There are thousands of Windows Forms applications conceived and developed before the Internet era. One of the challenges that the developers of these applications face is the need to update their software to work in a connected world before their customers’ needs for Internet-enabled applications force them to move to other applications or platforms. Compounding the problems is the fact that many of these developers live on software maintenance revenues rather than new software sales, meaning that they have to upgrade their software without any guarantee that their investment will result in additional revenue.
Against this backdrop, I worked with a company that we’ll call Purchasing Management Company (PMC) to help rearchitect its purchasing management software (I’ll call it PMS). Let's take a look at the company's software and the valuable lessons it learned when considering the options for moving its PMS legacy Windows application to the Web.
PMS has been deployed in several hundred companies over the last several years. Originally developed in RM/Cobol to enable it to run on multiple platforms, the company migrated the code base to MicroFocus COBOL three years ago and refocused it to support Windows clients, COM business objects, and multiple back-end databases. At the time of the rewrite, PMC’s clients had no interest or need to Internet-enable the PMS application. PMS was designed to serve the needs of a corporation’s internal purchasing department, and it interfaced with other corporate systems that handled most of the interaction with the outside world.
New customers mean new requirements
But as PMC sells its application to more small and midsize companies, they’re demanding out-of-the-box Internet integration. These customers want to access the PMS information from a browser so that they can use the system from another place in the office, a customer location, or home. They also want to give their suppliers and internal departments access to the information without requiring them to install a full-blown Windows client application on the desktop. As PMC investigated its options, it came up with three that were viable.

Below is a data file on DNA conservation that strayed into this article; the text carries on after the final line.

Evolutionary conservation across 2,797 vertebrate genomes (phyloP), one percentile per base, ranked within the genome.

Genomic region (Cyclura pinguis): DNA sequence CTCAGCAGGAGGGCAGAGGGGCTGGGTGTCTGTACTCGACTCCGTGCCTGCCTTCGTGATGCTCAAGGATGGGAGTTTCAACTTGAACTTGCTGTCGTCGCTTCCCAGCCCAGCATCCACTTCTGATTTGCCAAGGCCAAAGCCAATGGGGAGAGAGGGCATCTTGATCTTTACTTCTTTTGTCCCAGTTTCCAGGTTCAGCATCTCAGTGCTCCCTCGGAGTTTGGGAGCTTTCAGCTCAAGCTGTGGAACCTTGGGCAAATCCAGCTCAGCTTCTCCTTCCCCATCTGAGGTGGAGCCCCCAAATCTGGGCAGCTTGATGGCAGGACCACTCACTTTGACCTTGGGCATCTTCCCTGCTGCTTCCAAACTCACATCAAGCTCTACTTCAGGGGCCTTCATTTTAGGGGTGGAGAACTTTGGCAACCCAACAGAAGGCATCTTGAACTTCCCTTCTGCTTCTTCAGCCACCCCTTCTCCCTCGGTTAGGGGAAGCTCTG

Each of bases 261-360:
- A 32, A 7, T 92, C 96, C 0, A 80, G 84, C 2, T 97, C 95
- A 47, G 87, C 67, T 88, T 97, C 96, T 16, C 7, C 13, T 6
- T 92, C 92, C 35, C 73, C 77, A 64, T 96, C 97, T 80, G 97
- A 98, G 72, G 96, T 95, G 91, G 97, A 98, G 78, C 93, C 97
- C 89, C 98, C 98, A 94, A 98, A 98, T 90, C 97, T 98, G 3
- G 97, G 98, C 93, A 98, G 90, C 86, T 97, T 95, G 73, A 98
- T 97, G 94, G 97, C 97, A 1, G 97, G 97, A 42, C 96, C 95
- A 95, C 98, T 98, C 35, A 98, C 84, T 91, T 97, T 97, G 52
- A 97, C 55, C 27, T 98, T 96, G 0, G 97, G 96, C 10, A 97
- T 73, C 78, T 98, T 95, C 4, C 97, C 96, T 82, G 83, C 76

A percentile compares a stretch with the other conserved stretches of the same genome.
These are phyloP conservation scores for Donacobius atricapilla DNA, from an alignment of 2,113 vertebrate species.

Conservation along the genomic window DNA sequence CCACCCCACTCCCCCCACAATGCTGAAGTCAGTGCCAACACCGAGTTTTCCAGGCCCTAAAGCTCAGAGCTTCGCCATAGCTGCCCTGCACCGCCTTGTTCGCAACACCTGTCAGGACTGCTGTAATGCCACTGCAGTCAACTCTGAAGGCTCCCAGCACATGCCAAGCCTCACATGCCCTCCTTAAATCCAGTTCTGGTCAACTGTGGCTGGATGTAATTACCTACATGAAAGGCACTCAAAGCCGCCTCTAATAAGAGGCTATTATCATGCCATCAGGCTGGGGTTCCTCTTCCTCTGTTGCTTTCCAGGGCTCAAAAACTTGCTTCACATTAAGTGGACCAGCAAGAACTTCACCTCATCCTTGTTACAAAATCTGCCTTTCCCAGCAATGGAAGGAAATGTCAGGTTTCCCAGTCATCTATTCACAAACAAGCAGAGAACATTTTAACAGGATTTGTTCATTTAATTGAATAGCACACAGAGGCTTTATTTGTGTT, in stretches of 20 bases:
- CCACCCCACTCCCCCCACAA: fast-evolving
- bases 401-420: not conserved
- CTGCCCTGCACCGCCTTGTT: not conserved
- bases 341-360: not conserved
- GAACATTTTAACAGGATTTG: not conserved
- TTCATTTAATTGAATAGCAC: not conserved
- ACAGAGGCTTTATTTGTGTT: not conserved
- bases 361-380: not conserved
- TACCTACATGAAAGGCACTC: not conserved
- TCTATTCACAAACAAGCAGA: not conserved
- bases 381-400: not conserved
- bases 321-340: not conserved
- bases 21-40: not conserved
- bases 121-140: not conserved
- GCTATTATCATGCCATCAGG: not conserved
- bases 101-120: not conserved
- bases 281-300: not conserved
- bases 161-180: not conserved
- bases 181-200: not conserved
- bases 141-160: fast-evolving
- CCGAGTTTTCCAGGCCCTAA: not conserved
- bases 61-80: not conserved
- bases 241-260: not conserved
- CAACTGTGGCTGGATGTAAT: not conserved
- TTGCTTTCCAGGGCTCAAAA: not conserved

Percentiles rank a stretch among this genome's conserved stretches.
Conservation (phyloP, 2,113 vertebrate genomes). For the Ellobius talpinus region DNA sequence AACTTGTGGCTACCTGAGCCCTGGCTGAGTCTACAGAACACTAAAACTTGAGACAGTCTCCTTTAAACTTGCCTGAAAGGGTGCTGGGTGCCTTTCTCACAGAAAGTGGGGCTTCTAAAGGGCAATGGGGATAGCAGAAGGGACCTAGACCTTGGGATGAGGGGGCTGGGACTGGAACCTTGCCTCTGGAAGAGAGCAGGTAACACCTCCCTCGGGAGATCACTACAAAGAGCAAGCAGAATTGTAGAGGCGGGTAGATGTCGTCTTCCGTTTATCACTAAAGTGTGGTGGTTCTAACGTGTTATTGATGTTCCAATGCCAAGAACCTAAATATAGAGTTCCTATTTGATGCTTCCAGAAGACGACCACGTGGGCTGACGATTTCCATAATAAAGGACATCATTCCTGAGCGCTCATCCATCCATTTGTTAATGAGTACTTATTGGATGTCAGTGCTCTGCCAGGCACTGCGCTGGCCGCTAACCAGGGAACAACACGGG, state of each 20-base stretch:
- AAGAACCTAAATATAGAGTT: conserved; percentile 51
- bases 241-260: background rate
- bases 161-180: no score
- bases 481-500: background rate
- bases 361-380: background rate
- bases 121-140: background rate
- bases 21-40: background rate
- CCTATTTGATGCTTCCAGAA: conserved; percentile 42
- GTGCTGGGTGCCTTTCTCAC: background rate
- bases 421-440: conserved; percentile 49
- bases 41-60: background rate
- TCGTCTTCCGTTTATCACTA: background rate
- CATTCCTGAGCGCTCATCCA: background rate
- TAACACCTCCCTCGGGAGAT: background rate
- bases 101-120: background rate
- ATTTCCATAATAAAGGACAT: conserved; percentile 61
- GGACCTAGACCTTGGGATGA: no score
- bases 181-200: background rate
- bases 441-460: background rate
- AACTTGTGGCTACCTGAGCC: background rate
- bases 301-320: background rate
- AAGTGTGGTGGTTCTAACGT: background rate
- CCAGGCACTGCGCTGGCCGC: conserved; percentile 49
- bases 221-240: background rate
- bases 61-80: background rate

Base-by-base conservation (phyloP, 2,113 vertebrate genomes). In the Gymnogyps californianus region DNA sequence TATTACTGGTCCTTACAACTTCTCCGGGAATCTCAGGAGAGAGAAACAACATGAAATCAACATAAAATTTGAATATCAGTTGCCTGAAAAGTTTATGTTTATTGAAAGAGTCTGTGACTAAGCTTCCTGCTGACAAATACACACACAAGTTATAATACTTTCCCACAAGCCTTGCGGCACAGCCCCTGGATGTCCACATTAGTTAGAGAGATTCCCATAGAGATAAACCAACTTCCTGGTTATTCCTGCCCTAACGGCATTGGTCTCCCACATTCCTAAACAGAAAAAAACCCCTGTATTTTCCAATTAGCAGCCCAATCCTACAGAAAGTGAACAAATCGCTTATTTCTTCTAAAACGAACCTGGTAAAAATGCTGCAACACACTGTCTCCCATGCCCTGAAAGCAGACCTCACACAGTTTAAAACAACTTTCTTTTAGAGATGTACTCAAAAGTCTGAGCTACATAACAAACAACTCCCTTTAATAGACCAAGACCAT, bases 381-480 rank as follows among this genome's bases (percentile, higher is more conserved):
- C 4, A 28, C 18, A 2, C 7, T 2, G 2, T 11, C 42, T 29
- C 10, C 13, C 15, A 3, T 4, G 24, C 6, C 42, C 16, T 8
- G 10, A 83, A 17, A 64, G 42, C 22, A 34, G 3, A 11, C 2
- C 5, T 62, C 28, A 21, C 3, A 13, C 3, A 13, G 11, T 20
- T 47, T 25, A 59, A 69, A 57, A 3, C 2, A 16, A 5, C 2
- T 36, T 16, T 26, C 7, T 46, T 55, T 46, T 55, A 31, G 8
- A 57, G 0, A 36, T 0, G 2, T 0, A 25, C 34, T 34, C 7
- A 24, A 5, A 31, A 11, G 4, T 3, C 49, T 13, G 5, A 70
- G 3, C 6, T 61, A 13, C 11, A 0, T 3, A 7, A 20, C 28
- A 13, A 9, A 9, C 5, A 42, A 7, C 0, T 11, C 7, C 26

The first option was to simply install the application on a central server and use either Citrix or Microsoft Terminal Server to allow internal and external users to run the application from there. Although simple to implement, this option had two major flaws. First, the application was never built to allow different levels of access because it was intended to be used only by internal purchasing agents. Exposing it using a terminal service client meant opening up all of the application to any user. The second major flaw is the terminal services licensing cost. This option would require them to buy and support terminal services licenses for all of their clients and to deal with installation and support issues surrounding not only the license itself, but also environmental issues like printing and e-mail integration.